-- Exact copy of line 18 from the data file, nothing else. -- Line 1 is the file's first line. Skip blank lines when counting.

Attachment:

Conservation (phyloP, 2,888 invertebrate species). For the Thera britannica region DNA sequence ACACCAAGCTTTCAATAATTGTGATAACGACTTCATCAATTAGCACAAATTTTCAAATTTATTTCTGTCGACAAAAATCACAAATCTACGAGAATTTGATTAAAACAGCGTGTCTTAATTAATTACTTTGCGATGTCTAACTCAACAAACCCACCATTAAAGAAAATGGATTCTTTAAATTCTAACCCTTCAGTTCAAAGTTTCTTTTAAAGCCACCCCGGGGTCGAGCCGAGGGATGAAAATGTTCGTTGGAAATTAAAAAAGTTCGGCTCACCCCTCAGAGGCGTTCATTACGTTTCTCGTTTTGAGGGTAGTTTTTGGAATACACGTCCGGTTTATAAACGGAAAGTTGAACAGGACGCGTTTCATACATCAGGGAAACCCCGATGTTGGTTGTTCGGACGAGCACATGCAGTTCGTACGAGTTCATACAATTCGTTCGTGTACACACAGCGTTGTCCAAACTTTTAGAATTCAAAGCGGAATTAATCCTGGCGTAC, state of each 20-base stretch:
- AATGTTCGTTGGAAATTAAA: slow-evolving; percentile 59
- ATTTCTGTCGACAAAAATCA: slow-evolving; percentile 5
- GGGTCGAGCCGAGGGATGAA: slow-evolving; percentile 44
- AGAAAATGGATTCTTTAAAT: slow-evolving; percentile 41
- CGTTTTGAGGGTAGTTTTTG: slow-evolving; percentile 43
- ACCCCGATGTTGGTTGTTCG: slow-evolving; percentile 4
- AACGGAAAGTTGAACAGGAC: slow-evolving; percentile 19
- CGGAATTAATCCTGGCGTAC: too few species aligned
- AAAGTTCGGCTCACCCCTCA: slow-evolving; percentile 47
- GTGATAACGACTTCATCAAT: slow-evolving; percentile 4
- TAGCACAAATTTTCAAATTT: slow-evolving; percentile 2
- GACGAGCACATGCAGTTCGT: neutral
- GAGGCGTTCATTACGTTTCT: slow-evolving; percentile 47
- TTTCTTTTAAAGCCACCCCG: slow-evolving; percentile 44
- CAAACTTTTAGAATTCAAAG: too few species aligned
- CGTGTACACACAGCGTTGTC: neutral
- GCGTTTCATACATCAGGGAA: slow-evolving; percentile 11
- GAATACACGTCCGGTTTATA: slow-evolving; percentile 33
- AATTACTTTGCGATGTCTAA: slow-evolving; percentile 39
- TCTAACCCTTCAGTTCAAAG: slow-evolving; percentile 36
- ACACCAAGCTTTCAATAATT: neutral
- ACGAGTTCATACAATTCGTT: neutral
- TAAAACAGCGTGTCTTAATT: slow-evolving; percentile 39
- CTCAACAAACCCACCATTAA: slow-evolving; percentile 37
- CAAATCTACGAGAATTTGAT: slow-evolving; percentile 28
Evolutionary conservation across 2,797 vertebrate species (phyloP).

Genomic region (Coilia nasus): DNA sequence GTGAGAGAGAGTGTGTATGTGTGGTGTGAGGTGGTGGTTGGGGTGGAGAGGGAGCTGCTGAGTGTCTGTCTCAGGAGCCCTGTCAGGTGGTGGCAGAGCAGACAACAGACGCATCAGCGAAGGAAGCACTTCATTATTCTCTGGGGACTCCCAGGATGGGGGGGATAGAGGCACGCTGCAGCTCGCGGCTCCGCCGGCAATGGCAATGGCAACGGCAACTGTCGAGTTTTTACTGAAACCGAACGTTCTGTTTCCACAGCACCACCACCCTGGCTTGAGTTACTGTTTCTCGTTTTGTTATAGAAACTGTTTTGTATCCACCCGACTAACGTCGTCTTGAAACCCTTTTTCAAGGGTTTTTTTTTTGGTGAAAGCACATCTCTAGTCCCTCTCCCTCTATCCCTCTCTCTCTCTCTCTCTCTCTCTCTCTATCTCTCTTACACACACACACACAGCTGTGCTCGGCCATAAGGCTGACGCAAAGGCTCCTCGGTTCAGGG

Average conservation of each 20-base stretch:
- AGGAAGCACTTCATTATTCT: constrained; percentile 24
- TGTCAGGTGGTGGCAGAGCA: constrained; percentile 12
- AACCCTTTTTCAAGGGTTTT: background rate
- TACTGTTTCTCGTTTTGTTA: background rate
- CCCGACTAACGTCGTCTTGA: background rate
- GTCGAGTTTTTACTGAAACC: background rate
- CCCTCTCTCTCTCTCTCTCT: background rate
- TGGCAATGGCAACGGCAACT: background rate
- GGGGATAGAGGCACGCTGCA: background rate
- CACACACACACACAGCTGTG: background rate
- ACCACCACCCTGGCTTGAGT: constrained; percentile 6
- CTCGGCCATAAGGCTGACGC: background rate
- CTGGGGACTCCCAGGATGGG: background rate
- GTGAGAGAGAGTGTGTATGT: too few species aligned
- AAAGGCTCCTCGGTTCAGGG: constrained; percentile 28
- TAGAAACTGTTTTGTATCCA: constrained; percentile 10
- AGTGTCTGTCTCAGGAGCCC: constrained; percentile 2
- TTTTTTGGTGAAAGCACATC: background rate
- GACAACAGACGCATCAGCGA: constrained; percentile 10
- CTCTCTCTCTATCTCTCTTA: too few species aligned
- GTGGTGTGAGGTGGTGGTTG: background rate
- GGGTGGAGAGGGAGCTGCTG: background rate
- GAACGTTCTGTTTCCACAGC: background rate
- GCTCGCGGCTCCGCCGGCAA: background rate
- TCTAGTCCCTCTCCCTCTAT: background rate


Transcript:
- GCGTTTCATACATCAGGGAA: slow-evolving; percentile 11